This year, despite the political crisis in which he has tried to avert a third round of elections by bringing the leaders of the two major parties together, and finally giving the mandate to Netanyahu, Rivlin on Wednesday morning hosted an apples, pomegranates and honey reception for members of the diplomatic corps, attended by most of the ambassadors stationed in Israel including Ukraine’s ambassador Hennadiy Nadolenko, who is dean of the Diplomatic Corps. Also present were honorary consuls who represent countries that do not have embassies in Israel but do have diplomatic relations with Israel.
On both sides of the street outside the President’s Residence, diplomatic cars with white CD number plates were double-parked and lined up bumper to bumper.
Despite the occasion, neither Rivlin nor Nadolenko could refrain from mention of the elections, which each hailed as a triumph for democracy, but which Rivlin noted also highlighted the divisions in Israeli society that he insisted must be healed.
While proud that the elections were a demonstration of a vibrant democracy. Rivlin declared that divisions between the Arab, religious and secular sectors must be healed in order to build a nation state of shared values and shared vision.
He reiterated his belief that in order for this to eventuate, Israel must have as broad as possible a government coalition with all sectors of Israeli society taken into account if the new government wants to build a thriving democratic and Jewish state.
Both Rivlin and Nadolenko voiced wishes for peace safety and security in Israel the region and the world.
Rivlin also spoke of the missing soldiers and civilians Hadar Goldin, Oron Shaul, Avera Mengistu and Hisham al-Sayed, being held by Hamas in Gaza and suggested that the governments represented by the ambassadors could help in their release and repatriation to Israel.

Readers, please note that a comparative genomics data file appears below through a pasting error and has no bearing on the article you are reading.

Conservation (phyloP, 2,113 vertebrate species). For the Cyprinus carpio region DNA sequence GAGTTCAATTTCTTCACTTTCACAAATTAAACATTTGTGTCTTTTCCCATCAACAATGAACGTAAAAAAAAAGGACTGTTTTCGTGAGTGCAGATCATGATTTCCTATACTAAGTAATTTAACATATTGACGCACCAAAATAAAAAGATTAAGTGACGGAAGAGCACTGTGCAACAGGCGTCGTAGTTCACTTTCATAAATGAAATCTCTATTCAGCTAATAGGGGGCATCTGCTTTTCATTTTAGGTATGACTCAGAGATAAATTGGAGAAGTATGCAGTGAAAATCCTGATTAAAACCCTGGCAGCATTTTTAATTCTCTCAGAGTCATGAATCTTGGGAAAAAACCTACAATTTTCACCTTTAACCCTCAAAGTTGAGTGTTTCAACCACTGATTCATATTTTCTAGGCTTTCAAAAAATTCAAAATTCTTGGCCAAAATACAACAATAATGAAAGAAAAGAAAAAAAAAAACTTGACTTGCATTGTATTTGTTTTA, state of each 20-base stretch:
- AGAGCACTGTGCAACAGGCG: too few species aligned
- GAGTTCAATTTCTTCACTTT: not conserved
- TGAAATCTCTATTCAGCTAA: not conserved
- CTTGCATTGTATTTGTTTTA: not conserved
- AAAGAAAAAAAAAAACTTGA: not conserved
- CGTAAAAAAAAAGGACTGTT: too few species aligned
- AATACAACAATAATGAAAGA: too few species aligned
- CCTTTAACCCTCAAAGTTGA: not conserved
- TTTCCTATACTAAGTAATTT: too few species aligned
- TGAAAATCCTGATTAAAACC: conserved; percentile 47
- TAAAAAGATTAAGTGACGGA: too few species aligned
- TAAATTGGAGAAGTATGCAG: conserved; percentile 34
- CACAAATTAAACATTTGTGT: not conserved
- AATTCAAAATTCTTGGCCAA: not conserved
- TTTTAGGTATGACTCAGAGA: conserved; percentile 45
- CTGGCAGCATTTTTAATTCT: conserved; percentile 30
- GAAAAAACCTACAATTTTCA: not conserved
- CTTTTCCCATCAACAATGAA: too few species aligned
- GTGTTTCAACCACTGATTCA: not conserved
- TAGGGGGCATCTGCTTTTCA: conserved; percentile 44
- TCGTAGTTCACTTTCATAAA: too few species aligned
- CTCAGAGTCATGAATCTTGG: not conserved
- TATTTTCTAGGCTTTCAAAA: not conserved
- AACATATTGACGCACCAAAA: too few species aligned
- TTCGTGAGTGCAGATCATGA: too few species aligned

In the absence of Foreign Minister Israel Katz, who was attending the General Assembly of the United Nations, the Foreign Ministry was represented by Deputy Minister Tzipi Hotovely, as well as by senior Foreign Ministry personnel. In New York, Katz and his wife Ronit were photographed with US President Donald Trump and his wife Melania at a reception held at the UN for visiting government leaders.
Among the many ambassadors and honorary consuls in attendance at Rivlin’s reception were those of Russia, Egypt and Jordan. Conspicuously absent was US ambassador David Friedman.
■ ANOTHER DIPLOMATIC exodus is in progress. After several delays in his departure, India’s ambassador Pavan Kapoor will be going home for four weeks this weekend, after which he will take up his posting as ambassador to the United Arab Emirates. Kapoor was among the many ambassadors who joined Rivlin in toasting the New Year, and stayed behind to bid the president a personal farewell.
He will be succeeded by Sanjeev Kumar Singla, a veteran diplomat, who has been with the Indian Foreign Service for more than 20 years, and for the past five years has served as private secretary to Prime Minister Narendra Modi. In addition to Kapoor, Penprapa Vongkovit, the ambassador of Thailand will be completing her tenure next week.